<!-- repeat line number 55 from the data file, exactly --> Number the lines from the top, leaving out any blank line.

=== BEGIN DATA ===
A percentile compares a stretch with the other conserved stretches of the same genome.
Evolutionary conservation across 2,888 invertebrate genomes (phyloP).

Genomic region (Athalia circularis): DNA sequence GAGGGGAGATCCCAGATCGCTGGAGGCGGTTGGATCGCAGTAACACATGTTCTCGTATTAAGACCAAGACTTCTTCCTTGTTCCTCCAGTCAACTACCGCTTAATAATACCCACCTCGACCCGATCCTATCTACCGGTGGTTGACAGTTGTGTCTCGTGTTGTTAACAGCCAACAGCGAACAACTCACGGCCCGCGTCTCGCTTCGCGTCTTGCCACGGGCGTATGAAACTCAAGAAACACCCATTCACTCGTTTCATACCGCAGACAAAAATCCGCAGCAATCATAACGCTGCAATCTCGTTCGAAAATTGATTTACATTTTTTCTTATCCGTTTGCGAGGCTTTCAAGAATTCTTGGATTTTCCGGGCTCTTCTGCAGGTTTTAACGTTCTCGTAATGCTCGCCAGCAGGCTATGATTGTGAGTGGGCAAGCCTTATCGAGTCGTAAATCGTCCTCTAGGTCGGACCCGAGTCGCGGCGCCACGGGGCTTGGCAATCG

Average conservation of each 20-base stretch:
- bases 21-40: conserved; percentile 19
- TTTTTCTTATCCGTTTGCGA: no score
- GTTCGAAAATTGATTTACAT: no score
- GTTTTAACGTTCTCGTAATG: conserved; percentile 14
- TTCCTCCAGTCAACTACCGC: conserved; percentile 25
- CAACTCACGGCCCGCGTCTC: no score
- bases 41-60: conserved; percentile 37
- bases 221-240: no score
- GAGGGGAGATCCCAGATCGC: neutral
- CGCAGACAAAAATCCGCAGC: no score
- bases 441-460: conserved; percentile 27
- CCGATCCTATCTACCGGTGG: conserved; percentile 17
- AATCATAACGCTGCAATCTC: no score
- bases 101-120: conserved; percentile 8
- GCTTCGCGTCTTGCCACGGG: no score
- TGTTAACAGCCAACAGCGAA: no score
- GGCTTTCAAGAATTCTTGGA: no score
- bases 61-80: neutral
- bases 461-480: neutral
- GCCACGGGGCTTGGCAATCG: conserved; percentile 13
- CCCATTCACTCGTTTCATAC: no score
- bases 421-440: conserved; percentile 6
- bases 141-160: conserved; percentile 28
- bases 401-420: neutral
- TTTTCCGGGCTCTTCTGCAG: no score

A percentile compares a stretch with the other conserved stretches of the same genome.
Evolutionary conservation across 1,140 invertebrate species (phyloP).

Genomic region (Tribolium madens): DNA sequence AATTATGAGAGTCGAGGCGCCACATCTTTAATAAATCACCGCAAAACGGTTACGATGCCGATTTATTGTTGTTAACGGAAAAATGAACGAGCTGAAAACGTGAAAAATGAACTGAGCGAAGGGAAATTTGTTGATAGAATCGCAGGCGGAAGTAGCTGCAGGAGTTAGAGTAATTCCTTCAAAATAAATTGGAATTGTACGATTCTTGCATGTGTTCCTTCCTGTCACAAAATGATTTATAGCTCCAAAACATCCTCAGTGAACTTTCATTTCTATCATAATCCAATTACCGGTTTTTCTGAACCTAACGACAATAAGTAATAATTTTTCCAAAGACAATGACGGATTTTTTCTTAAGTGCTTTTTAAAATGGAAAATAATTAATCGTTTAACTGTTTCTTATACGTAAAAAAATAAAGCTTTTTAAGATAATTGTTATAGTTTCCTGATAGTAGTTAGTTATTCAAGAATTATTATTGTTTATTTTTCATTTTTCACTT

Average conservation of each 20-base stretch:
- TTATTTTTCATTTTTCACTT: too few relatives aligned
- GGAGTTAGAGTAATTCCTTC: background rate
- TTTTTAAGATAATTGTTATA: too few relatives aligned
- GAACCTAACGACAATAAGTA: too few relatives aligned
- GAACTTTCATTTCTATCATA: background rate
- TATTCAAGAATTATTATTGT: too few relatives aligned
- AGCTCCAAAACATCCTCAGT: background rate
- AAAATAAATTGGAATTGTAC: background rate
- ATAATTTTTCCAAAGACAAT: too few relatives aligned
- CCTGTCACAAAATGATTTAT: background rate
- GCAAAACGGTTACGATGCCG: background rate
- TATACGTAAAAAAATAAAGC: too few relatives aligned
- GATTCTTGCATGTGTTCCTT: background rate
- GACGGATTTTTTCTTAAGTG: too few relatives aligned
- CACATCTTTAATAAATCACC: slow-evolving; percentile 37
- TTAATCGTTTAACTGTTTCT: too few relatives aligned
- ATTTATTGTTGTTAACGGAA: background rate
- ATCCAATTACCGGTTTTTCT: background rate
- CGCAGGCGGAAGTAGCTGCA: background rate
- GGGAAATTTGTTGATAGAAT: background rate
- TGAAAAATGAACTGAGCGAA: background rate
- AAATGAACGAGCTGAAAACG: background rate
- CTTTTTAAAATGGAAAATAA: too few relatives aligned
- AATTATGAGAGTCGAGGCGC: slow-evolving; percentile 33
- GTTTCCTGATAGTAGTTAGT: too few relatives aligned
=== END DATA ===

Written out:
- AAATGAACGAGCTGAAAACG: background rate